Throwing the stones at this issue only in the privacy perspective will not solve the issue. People must also start thinking about the complete UIDAI/Aadhar system in other dimensions such as:

  1. Economic
  2. Social
  3. Technical
  4. Constitution & Governance
  5. Auditing & Accountability
  6. ARMING organs of government
  7. Privacy breach

Our all wisdom overflowing government, burecracy, thinks that starving the man in the middle will solve the problem of corruption. I dont know how come people will take that, as if all our social and economic problems were solved earlier with the same strategy.

I view this as a communication problem similar to a SSH communication. Where A is the gov. B is the citizen. X be the man in middle corrupting. A says we have to form a system that starves X, so that it will die by itself, but in exchange requires B full transparency even breaching B’s privacy.

Then comes the thinker T and says, WTF A? are u crazy or nuts ??? Your proposed system is totally reversed in terms of public and private identification of a citizen. Only a amputated, cripple minded, non common sensitic person can think of such a shitty system.

T takes the problem as communication problem and solves it by comparing with PGP system. Where the private keys(biometric data) are held back with the citizens itself, where as generated public key(12 digit random number) are shared publicly. T proposes this solution as a last resort, because the shitter system is already implemented and in action in the name of draconian “Voluntarily Mandatory” Scheme - that confuses burecracy and citizens equally.


#9

Considering that it was passed in Parliament I doubt that the use of the word “unconstitutional” is relevant since the members of the Lok Sabha are supposed to have been elected from the people and hence represent the will of the people.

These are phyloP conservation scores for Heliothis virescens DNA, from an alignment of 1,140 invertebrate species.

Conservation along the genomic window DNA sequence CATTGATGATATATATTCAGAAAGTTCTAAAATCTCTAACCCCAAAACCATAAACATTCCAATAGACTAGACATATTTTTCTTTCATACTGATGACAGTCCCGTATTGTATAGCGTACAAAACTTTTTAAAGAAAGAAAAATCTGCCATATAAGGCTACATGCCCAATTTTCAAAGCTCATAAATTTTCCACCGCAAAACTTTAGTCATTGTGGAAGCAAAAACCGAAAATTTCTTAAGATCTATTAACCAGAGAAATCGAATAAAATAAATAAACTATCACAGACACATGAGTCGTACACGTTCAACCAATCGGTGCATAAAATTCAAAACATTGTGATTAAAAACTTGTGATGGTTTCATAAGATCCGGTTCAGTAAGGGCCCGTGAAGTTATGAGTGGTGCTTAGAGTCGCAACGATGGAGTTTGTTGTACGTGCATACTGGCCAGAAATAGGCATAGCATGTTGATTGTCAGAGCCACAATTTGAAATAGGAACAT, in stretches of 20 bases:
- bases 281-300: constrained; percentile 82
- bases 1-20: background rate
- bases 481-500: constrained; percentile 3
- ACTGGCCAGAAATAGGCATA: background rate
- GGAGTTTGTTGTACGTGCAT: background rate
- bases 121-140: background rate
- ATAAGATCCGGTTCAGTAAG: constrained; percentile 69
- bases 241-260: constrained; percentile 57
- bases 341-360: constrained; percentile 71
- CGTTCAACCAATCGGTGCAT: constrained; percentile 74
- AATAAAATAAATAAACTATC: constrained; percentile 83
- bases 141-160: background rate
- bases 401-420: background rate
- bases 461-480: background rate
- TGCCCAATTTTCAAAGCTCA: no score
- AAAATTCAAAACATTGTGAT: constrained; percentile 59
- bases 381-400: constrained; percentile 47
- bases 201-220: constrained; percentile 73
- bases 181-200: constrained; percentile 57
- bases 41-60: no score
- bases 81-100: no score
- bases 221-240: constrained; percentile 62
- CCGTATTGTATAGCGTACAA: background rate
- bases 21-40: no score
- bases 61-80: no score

#10

Not necessarily. A bill can be passed in parliament and still be struck down by the judiciary as being “unconstitutional”. The parliament is not some final all-powerful authority. There are checks and balances on their power.


#11

hello, you much check out this about Aadhaar isn’t progress — it’s dystopian and dangerous
bhttps://blog.mozilla.org/netpolicy/2017/05/26/aadhaar-isnt-progress/


#12

See the discussions regarding judicial interference in Parliamentary legislation. Courts have been asked to perform certain tests before any sort of such intervention.


#13

There are checks and balances, and SC seems to honour it while Gov. seems to care it. So Parliament is not constitution. But sadly they could amend it. In this case as any oppressive laws amended, like POTA, TADA, takes a similar shape and improper way. The friction arises between critics, court and the parliament. SC has openly acknowledged that it is not going to intervene whatever decision is taken by the parliament, even it has equal powers - as provided by constitution itself.

it seems, critics/people/court on one side while State/Gov./Bureaucracy is on other… a rather interesting situation, and being we have passed several stages with this issue… now it is not a wise time to think whether it is unconstitutional or not … but unjust or not. That i would call as critical thinking.

  1. how many of us are clear about identity itself, how it is deeply underpinned to free time, personal liberty ?
  2. how many of us are clear about the economic dimension of the projects implication ? if we are going to mouth only about the privacy matter. Then we can clearly indicate and stamp ourselves as insane.
  3. we speak about net neutrality, but we speak, write less and even if we speak at all… about economy, social, political, individual aspects !!!

without speaking about such things, and just criticizing aadhaar will end only in circles and nothing more. it must be discussed equally as any other social issue.


#14

Oh… please add ur suggestions, critics, statistical help to my writings here or here:slight_smile: